I want you now to practice levering the top portion up and down using the left hand only. This is done by raising the left little finger in an upward direction. The second and third fingers from above help in this raising action. All this is depicted in Figure 19. When you can do this with ease you are ready to start on the Pass proper.

Position the right hand over the pack as in Figure 20. Your right thumb is at the inner end, the other four fingers rest against the outer end. The position of the left fingers is as described above, the little finger holding a break, thumb at the left side and the second and third fingers pressing down. Now comes the hard bit; your left fingers carry out the levering action with the top portion as described above and as depicted as in Figure 19. Simultaneously your right hand grips the lower portion and by a combination of pulling this packet upwards and pivoting the left side against the left thumb the two packets will begin to form an inverted “V” (Figure 20-right hand removed for clarity). By continuing the right hand action, the two packets will clear each other and if the left fingers now lever the original top portion downwards it will fall into the palm of the left hand, the right hand then dropping it’s packet on top. In effect the pack has been given one complete cut. The selected card is now on top.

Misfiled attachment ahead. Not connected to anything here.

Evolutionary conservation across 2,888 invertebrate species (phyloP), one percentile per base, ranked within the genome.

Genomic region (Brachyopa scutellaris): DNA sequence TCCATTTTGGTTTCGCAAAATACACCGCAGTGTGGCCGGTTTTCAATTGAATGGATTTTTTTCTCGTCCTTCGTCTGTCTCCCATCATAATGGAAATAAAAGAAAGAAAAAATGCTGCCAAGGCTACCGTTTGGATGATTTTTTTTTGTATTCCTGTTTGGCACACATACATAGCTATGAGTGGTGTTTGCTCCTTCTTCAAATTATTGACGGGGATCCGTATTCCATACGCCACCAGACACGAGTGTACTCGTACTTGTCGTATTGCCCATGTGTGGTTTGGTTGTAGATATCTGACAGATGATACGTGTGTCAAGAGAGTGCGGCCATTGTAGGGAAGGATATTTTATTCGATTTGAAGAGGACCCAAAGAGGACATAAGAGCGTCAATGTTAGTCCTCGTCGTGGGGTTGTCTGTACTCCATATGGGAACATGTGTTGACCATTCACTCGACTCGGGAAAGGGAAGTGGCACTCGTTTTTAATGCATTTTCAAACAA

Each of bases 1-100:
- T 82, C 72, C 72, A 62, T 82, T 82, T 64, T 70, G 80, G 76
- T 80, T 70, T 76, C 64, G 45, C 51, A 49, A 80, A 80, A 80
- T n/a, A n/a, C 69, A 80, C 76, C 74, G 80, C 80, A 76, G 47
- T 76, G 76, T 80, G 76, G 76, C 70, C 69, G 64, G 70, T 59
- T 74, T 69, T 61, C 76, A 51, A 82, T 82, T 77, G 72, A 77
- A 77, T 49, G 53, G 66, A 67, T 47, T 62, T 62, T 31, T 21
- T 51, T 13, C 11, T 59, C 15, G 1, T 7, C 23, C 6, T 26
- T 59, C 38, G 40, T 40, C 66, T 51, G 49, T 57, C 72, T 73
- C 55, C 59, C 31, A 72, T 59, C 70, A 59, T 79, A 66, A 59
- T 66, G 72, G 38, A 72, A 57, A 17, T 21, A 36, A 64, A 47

With a lot of practice the whole action takes but a split second. At the beginning aim for smoothness rather than speed. Some magicians do it at absolutely lightning speed. Unfortunately this very speed can be their undoing, leading to a false notion that their “Pass” is so fast that it is absolutely invisible to the onlooker. Consequently they make no attempt to distract audience attention from their hands when they perform the sleight. (By the way a “sleight” is a secret move performed by a magician-I’ll give you the conjuring terminology as we go along) I believe the idea of the Pass is not to do it so rapidly that it looks invisible, but to do it reasonable quickly and distract attention from the hands at the moment of execution. I have never seen any magician do the Pass so quickly that it defies detection to someone who happens to be watching the hands at the crucial moment. There is always some slight flicker or unnatural action, be it ever so tiny. If experienced magicians who should know better wish to fool themselves then that is not your problem. Do it my way and you’ll deceive people.